Berlin-based atmospheric post metal juggernaut The Ocean (Collective) returns with the follow-up to their critically acclaimed Phanerozoic double album: Holocene. This new album sees The Ocean add a closing chapter to their paleontology-inspired album series, presenting a gear shift towards the electronic world while reaching new depths of heaviness at the same time.
Today, the group has premiered a music video for the album’s second single, “Parabiosis.” Filmed on tour in the U.S., Canada and Puerto Rico, the video shows the artificially-aged band members sign up for an “eternal youth” program and shows them aging in reverse. The track itself is “about stem cell research and the cosmetics industry’s war against aging and our society’s quest for rejuvenation elixirs, plastic surgery etc, which leads to the question of— how far can and shall we go regarding bio-engineering and medicinal progress?” the band comments.
They continue, “The cult of eternal youth has lead to death being hidden from our everyday lives. You literally see no old people in our modern inner cities anymore, everyone is young and healthy and the sick and dying are locked away in clinics and retirement homes where they won’t remind the general public of the fact that we are all going to die one day, which keeps us stuck on a hamster wheel of spending the time of our lives working jobs we hate to afford things we don’t need…”
Enter the Holocene—the latest and thus-far shortest epoch on the geological time scale in which humanity appeared on the planet. Through rapid proliferation and technological progress, our species has shaped and changed our planet in ways unprecedented in history. Moving into the human age, The Ocean have become more intimate and captivating musically, while creeping deeper into their own DNA with numerous references to their earlier discography which older fans will cherish.
The Ocean‘s Robin Staps explains the writing process behind Holocene: “The writing process of every album we’ve ever made started with me coming up with a guitar riff, a drumbeat or a vocal idea. This album is different since every single song is based on a musical idea that was originally written by Peter (Voigtmann, synths). He came up with these amazing synth parts that were already sounding huge in pre-production, and he sent me some of those raw, unfinished ideas during mid lockdown 2020… and while it was all electronic, it had that definite Ocean vibe to it. It made me want to pick up my guitar instantly… and so I did, and it didn’t take long until we had an inspiring creative exchange that was heading towards totally unforeseen but very exciting places.”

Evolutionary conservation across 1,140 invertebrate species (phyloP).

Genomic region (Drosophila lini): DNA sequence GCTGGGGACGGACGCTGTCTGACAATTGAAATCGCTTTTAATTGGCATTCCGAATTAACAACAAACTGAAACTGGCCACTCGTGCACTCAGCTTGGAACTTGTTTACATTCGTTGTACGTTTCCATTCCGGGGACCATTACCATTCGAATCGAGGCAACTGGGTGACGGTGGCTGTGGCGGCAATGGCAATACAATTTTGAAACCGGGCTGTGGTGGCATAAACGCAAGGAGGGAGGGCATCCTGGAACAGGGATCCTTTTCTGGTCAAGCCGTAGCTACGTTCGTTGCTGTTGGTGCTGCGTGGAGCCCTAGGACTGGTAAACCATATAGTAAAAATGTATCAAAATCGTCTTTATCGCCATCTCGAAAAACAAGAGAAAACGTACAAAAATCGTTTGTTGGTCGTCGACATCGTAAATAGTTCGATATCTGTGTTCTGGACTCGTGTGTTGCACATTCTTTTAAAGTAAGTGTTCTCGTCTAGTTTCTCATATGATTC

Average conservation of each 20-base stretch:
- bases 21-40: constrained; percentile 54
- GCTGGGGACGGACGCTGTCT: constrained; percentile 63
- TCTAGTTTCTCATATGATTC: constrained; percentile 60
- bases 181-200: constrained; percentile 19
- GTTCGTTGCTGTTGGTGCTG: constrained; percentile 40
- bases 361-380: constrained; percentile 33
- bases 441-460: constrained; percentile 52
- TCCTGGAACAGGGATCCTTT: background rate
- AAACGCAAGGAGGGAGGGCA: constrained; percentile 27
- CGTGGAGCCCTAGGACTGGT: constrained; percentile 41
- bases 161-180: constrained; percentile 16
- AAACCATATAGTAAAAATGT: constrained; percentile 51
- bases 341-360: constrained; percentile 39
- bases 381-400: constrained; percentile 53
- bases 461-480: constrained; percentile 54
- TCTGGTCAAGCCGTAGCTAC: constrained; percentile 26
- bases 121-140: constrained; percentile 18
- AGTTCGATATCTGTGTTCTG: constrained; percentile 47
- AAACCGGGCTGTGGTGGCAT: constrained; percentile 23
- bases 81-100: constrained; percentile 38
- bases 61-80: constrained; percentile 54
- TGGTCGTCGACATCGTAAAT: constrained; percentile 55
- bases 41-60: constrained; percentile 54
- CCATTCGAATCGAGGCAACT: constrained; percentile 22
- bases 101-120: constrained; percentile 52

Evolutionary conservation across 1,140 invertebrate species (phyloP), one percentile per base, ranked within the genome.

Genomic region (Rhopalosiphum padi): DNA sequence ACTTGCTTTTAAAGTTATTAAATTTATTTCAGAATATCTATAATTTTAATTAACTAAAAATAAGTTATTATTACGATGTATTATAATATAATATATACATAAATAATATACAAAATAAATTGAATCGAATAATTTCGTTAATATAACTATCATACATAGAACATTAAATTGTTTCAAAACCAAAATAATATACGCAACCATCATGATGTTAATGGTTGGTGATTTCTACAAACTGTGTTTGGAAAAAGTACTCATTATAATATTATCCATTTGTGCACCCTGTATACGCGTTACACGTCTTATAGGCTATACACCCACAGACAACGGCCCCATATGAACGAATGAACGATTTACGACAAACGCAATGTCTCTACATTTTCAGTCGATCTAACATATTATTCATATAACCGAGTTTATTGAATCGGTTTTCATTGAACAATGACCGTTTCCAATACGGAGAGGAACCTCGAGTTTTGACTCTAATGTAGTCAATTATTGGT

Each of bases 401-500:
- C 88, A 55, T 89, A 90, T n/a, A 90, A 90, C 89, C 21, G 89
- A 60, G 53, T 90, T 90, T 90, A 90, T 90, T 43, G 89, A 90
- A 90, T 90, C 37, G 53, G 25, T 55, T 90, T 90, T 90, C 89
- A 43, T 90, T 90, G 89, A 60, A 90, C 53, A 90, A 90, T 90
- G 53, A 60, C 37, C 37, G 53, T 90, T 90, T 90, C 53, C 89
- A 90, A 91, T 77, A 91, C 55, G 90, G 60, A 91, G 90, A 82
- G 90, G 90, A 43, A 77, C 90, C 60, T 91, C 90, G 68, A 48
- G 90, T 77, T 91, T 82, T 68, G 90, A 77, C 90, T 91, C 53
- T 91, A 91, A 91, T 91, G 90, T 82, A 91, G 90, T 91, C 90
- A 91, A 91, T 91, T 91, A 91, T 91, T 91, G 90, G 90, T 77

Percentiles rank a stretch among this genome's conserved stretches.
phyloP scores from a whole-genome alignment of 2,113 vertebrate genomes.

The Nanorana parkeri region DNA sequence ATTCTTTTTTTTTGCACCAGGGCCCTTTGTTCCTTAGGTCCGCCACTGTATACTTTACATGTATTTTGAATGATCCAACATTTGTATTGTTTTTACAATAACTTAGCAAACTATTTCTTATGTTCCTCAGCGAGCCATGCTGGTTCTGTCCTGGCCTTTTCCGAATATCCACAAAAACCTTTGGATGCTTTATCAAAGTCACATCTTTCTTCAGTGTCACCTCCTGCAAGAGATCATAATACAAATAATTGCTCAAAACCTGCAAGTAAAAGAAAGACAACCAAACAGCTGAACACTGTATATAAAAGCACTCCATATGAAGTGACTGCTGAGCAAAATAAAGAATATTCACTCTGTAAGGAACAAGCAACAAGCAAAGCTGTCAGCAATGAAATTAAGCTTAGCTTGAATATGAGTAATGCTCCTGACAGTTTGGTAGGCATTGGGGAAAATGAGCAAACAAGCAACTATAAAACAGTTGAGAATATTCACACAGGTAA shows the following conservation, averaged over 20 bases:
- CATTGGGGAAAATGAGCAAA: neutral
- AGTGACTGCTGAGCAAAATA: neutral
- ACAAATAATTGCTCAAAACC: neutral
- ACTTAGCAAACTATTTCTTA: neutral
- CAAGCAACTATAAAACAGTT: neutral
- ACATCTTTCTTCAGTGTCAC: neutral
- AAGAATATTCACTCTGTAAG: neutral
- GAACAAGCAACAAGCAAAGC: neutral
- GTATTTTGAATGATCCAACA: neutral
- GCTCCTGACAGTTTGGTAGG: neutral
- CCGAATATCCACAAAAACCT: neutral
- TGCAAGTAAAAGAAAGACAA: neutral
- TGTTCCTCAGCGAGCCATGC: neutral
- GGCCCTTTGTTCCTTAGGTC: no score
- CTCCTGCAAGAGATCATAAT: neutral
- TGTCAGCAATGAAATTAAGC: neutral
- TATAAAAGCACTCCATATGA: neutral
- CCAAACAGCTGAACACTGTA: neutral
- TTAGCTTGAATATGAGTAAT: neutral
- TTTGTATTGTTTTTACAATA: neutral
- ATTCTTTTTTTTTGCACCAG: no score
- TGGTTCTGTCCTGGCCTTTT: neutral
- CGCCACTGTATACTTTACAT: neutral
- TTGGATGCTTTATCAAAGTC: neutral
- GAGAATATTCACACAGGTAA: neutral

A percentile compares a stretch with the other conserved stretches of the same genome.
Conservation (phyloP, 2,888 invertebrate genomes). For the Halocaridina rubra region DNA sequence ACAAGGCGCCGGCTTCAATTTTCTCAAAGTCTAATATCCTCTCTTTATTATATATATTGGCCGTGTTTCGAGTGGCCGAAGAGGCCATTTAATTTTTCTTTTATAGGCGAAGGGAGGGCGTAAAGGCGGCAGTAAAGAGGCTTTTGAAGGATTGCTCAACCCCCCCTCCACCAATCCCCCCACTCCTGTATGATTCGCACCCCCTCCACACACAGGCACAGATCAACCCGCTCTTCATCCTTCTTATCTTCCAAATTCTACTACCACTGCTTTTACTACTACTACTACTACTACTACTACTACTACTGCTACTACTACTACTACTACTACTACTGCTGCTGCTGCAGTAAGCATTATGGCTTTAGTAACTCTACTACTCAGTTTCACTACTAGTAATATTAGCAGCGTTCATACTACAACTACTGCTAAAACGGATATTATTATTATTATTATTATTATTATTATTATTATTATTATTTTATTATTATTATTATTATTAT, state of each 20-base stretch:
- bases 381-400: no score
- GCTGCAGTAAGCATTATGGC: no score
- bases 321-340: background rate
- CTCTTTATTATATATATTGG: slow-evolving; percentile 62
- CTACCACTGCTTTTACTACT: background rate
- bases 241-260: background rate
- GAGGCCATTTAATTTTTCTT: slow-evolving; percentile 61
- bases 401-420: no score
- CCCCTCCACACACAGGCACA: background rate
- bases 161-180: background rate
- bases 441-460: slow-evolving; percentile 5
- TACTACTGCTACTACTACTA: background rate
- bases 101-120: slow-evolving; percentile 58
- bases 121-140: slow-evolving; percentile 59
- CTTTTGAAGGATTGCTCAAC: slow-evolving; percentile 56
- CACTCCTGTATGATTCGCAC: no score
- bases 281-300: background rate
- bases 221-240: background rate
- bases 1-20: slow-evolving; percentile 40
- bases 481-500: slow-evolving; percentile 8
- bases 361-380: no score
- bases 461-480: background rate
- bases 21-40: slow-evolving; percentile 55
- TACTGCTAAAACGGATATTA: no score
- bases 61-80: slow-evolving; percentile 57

In many ways Holocene is a departure as much as it is a return to the band’s roots. It is only logical that the album was recorded entirely by the band themselves at Voigtmann’s studio Die Mühle in the rural North of Germany and at the band’s own Oceanland 2.0 studio in Berlin. This approach also led to the desire for a different approach towards mixing the album.
“While we still think that Jens Bogren’s mixes of our previous 3 albums sound great, we wanted a more organic sound this time around,” says Staps. “So we set out on a mission to get test mixes done by a number of people, from close friends to some pretty big names, but none of them came close to how we wanted this record to sound, and after a few months we got really frustrated.”
This is when Swedish producer and long time ally Karl Daniel Lidén came around as the delivering angel, with a test mix that convinced the band to hire him for mix and mastering. Lidén’s mix brings an unprecedented clarity to the sound of the band, with a huge, ambient drum sound contrasting the electronics, and a warm and fat but somewhat brittle guitar tone that suits the diverse string work on the album incredibly well and merges with the tone of the brass into orchestral grandeur.
Across their vast discography The Ocean have been on a continuous crusade against close-mindedness, ignorance and intellectual obstinacy, from the distinct anti-Christian sentiment of their -centric records through the psychological, Tarkovsky-inspired contemplations on Pelagial to exploring Nietzsche’s ideas of amor fati and Eternal Recurrence on the Phanerozoic albums.
On Holocene, The Ocean continue their strife, tackling subjects like the morbid grand-scheme social quest for eternal youth (“Parabiosis”) or how our current day’s instagram-society is epitomizing Guy Debord’s visionary socio-economical analysis in the “Society of the Spectacle” (“Preboreal“). The booklet of the album is indeed peppered with quotes by Debord and Raoul Vaneigem. Debord was a founding member of The Situationist Internationale, a French protest movement made up of avant-garde artists and political theorists that sought to create ‘situations’—moments in which the monotony of everyday capitalist routine was disrupted without having to buy commodities. They wanted to encourage people to find moments of truth and real experience among the all-pervasive consumerist lie.
“Holocene is an appendix to the two Phanerozoic albums and Precambrian, or the final and concluding chapter, making it a quadrilogy if you want so”, the band comments. “It’s tackling the Holocene epoch, which is the current and shortest chapter in earth’s history, but it is essentially an album about the angst, alienation, loss of reason and critical thinking, rise of conspiracy theories and deconstruction of values in the modern age.”